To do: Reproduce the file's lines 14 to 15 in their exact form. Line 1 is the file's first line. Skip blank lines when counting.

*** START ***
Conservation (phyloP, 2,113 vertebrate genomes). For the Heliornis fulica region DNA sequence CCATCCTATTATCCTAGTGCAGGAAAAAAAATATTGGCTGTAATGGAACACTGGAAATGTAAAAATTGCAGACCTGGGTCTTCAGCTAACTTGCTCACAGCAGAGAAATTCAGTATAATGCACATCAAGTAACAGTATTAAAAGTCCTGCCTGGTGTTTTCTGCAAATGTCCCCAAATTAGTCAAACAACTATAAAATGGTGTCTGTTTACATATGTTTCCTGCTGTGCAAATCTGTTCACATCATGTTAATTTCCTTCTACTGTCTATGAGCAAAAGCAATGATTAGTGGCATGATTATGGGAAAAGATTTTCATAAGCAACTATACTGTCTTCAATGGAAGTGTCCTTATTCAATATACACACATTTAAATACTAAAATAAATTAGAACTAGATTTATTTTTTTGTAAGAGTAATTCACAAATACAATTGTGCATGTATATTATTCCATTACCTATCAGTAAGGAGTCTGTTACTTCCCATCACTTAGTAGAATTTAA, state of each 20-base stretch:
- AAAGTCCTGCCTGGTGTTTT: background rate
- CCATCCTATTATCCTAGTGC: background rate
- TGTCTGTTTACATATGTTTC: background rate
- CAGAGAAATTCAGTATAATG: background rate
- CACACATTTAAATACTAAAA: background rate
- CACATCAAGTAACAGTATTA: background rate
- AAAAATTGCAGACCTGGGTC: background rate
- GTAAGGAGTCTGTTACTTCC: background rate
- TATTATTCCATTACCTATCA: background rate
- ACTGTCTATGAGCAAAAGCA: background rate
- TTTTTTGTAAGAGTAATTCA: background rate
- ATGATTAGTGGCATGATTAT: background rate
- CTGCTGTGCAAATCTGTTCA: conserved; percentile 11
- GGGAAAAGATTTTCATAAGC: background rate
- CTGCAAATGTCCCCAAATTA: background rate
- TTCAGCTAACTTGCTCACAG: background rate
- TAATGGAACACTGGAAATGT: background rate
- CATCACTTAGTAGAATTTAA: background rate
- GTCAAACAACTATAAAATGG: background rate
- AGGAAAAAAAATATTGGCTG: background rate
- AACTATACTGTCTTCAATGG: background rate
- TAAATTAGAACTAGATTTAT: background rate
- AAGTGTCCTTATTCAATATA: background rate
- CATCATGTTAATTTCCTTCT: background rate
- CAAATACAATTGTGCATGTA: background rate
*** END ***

- CTGCTGTGCAAATCTGTTCA: conserved; percentile 11
- GGGAAAAGATTTTCATAAGC: background rate